J. Paul Getty once said, “If you want to make big money do what no one else is willing to do, sell when everyone is buying and buy when everyone is selling.”
This platitude is especially difficult to implement. Typically, when investors are buying in mass, whatever they are buying, the circumstances surrounding it are extremely positive and price is moving up rapidly. On the other hand, when everyone is selling, whatever they are selling, the circumstances surrounding it are negative and price is falling dramatically.
For instance, during the 1980s many institutional and private investors were buying commercial real estate at what was later determined to be seriously inflated prices. The Japanese even took part through massive acquisitions of U.S. buildings (i.e. the Rockefeller Center). Many U.S. investors took part through the purchase of limited partnerships which bought hotels, commercial buildings, etc. While these private and institutional investors were on their buying binge from approximately 1986 through 1988, others were on the sell side of the transactions, providing the real estate to the buyers.
In another example, after the 1987 stock market crash, many investors who had overstayed the bull market were sellers from November 1987 through mid-1988. As the market slowly moved forward during the early 1990s, there was a fair amount of skepticism around. In traditional fashion, many investors shied away from the stock market until about mid 1997 when the bull market picked up steam and prices began to go wild. The bullishness was rampant, confidence was high and investors were plunging in head first. The last thought for most stock market investors at this time was selling as the market made its Dotcom Bubble highs.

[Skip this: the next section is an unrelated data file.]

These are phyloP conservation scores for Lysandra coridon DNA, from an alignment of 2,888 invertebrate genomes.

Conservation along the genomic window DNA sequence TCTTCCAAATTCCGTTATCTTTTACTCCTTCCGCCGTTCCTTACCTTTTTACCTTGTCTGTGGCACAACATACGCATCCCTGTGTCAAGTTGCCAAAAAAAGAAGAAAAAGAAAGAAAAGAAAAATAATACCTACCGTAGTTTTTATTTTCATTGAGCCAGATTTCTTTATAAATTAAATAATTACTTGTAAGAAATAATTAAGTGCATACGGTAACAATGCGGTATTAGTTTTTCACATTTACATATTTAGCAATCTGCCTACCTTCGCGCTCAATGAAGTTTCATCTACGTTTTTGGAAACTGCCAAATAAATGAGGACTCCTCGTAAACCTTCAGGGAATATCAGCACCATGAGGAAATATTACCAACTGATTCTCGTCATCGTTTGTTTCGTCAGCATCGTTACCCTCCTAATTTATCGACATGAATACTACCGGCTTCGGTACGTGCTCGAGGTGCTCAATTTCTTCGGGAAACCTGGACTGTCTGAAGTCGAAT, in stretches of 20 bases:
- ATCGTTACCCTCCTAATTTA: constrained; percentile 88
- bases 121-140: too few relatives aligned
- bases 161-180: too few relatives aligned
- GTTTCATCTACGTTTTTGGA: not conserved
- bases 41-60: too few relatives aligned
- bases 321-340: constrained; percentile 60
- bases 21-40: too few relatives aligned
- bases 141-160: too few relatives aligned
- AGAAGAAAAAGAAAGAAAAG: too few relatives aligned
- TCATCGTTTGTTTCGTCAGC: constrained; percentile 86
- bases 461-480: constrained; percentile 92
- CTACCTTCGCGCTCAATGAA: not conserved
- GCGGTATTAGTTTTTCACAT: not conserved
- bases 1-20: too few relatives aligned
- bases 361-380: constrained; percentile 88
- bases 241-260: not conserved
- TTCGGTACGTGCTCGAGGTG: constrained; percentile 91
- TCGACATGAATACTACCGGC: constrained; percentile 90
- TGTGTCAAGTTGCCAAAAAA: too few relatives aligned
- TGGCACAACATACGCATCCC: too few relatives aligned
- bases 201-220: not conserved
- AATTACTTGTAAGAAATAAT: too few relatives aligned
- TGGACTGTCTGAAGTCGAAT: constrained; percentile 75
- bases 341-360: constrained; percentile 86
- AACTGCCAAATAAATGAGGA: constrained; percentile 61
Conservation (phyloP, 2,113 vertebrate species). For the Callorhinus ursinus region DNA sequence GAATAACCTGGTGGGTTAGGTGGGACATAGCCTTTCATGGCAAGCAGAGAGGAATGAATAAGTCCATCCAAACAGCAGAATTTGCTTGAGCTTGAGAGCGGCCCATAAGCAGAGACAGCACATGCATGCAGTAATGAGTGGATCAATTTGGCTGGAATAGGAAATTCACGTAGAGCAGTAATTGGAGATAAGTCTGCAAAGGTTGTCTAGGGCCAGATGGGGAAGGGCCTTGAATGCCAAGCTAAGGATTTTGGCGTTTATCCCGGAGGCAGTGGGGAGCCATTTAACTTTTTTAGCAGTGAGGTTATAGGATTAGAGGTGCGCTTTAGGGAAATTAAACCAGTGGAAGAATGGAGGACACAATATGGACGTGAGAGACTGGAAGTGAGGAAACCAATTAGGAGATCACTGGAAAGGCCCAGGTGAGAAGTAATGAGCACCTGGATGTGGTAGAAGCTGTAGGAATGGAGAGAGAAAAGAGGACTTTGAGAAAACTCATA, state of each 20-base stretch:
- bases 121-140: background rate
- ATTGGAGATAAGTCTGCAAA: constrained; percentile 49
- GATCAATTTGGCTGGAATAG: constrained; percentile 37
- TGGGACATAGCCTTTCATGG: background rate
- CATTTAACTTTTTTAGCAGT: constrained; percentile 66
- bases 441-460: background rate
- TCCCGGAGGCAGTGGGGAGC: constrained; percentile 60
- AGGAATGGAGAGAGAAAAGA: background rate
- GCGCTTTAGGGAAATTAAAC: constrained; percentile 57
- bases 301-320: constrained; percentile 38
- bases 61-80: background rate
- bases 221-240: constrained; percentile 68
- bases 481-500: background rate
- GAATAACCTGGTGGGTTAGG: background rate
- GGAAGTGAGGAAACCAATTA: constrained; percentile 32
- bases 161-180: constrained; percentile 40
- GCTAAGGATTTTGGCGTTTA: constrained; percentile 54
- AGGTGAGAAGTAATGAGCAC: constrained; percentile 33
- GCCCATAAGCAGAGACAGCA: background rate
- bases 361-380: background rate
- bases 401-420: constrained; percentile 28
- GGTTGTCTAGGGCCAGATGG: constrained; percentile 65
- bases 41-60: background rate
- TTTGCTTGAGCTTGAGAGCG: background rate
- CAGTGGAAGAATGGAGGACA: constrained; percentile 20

Conversely, by 1999 gold and precious metal mining companies were hitting new lows. Gold and silver had been in a bear market since the early 1980s. Governments across the world were selling large portions of their gold holdings and investors were selling their mining stocks as shares of these companies were hitting new lows. However, as in all selling sprees, someone was the other side buying. This was a major buying opportunity.
The old adage, “for every seller there exists a buyer” and vise versa is as universal as it has been for centuries. It is impossible to buy low if you never buy when prices are low and you can’t sell high if you never sell when prices are high. That usually means you are buying when the news is bad, your neighbors are selling and prices are falling. It also means that you are selling when the news is good, your neighbors are buying and prices are rising. These are very hard things to do, even for pros.
Quote of the week: “I would rather sit on a pumpkin and have it all to myself than be crowned on a velvet cushion.” — Thoreau
Bart Ward is the chief executive officer of Ward & Co. Ltd., an Anoka-based registered investment adviser – specializing in the management of stock and bond portfolios in companies which are listed on the NYSE.